I don’t think necessarily the failing guys are often nice guys, but as an observation, nice guys are often failing guys haha. Did that make any sense? Again this is just my own experience and observation.

— Alex

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Sarah Li Cain May 6, 2013 at 5:01 am

I think if you just sit back and don’t let your opinons known or create your awesome story, it just means that you don’t value yourself enough. Once you think that you are worth it, I think all of what you wrote will come into play.

Another great post :)

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Kieu Manh Quan May 20, 2013 at 12:05 pm

I recently found your website and loved most of your article so far. Still, I can’t help but feel kinda helpless as most of the things you mentioned, I have come to realize about it for sometimes, but even with knowing these, I still find myself lack something to change myself.

I’m loner by nature, and I spent most of my time thinking about these and read articles with intention of discovering myself as I thought I can come closer to my life long answer by solely uncover my inner most personality, rather than be forced to adapt to life, which I’m not longed for.

I might still be lost, but some of your articles kinda enlighten me, though I’m not sure if these motivation are closer to your mentioned “drug effect”. Gotta say I’m really looking forward your next article.

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Alexander Heyne May 26, 2013 at 10:57 am

Hey Kieu Manh Quan,

I’m a lot like you. Generally a loner by nature. Think way too much. Big into philosophy and the big questions about life.

And I think people like us usually fall into a trap – we go too deep into these questions, and become unable to function in the real world.

So let me pose a question: you have the knowledge, you have the awareness. But still you feel helpless. So what you need isn’t more knowledge – it’s probably more action.

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Joe May 26, 2013 at 8:23 am

My current predicament is a direct result from being afflicted with the ‘nice guy syndrome’ you mentioned here. I had a chance to do something fulfilling abroad but was too timid to make the first move. I was too concerned with making mistakes or projecting myself as a fool in front of others. As suggested by your blog here, I am conventional, plain and ordinary!

It has been 5 months since I have returned to my home country. In spite of securing a decent job, my heart lies elsewhere. I am completely stumped with regards to my future.

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Alexander Heyne May 26, 2013 at 10:31 am

Hey Joe,

So did you manage to go abroad? You said “it’s been 5 months since I returned to my home country.”

I’m just going to be another person telling you the obvious – but if your “heart lies elsewhere” what’s preventing you from going there?

If it’s still that fear you mentioned above, well, you already TOLD me know what you deep down need to do. Can you still take up that opportunity?

– Alex

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Joe May 27, 2013 at 11:32 am

Hey Alex,

I spent 4 years abroad and was gripped with the fear of uncertainty so much so that it held me back on doing certain things.

Yes, I suppose I could still look for similar opportunities and work my way towards the original plan! In fact, I don’t mind revealing my aspirations to you. I have always wanted to become a teacher but was advised against it by many of those around me. Though they harbour good intentions, I became confused over time and decided that finance should probably be ‘ideal’ route given the perceived prospects of growth, both career and monetary wise. Basically, I try my hardest to convince myself of the benefits of entering the financial sector.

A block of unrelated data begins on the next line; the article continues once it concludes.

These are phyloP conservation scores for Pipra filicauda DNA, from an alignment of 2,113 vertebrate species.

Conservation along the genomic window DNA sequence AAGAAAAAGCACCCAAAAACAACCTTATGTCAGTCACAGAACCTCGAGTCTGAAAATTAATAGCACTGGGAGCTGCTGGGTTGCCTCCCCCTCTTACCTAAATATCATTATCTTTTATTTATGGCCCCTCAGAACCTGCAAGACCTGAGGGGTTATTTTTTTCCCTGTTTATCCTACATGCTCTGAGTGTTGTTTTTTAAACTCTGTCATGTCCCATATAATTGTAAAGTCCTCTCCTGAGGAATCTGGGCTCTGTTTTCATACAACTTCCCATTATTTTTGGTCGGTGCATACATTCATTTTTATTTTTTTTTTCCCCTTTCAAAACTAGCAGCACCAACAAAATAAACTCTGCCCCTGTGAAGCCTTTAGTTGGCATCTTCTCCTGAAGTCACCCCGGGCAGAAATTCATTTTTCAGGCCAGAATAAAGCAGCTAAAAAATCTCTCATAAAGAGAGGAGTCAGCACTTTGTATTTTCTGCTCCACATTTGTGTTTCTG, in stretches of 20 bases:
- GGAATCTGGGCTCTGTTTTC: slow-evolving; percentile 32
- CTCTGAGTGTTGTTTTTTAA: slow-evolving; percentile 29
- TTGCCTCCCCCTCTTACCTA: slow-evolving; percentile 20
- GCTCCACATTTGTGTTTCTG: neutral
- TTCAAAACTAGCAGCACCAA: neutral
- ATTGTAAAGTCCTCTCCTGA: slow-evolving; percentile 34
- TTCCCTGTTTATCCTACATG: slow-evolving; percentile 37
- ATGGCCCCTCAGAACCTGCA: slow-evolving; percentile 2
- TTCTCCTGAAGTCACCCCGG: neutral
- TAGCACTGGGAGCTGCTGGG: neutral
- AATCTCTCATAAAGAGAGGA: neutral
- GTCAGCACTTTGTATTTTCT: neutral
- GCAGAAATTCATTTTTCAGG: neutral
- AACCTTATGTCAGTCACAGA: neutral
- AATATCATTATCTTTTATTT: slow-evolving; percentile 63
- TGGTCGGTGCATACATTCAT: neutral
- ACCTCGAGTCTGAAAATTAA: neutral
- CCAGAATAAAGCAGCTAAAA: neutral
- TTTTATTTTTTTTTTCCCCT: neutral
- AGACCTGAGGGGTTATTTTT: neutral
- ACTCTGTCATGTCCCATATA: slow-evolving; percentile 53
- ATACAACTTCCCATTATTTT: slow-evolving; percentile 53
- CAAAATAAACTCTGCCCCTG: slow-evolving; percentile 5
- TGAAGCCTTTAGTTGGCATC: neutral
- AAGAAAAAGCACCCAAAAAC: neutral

However, my reading of your latest post evoked a few memories of teaching stints undertaken in the past. I remember recalling to friends and family on the minute details of interesting events pertaining to those sessions. Also, I experienced so much joy after teaching a class of young adults on their way to university. In contrast, I spoke of my current job mostly in a dissatisfied state and more often than not, concentrate on the negatives of the latter. It dawned on me that teaching is very well the profession I should go for.

Anyway, apologies for the long rant. I would have stayed abroad if not for financial reasons. I could have spent a year getting a teaching qualification instead of the current degree I hold. Then, I was more inclined to be practical rather than to be swayed by desire, to which I now regret very much.

Joe

Patrick June 25, 2013 at 1:12 am

Just our of curiosity, around the time you decided to stop being a “nice guy” did you buy a fedora and become overly concerned with the “men’s rights movement?”

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Alexander Heyne June 25, 2013 at 5:22 pm

You must have the wrong guy Patrick ;)

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Phoenix August 4, 2013 at 5:59 pm

Hi Alex

I’ve been following your posts for about a week now – and they’ve reassured me and encouraged me so much. Thank you! You’re a great mind and I think it’s amazing how you inspire people. Keep it up!
After going through a long, very dark period in my life, I decided that I need change, BIG change. I have let go most of my fears and am ready to finally live an extraordinary life – which I have always wanted to.
And I already took action too: I will fly to Australia all alone to travel solo for one and a half months. Something I would have never done pre crisis. I’ve cut the ties that were holding me back, no more security blankets for me! I feel free.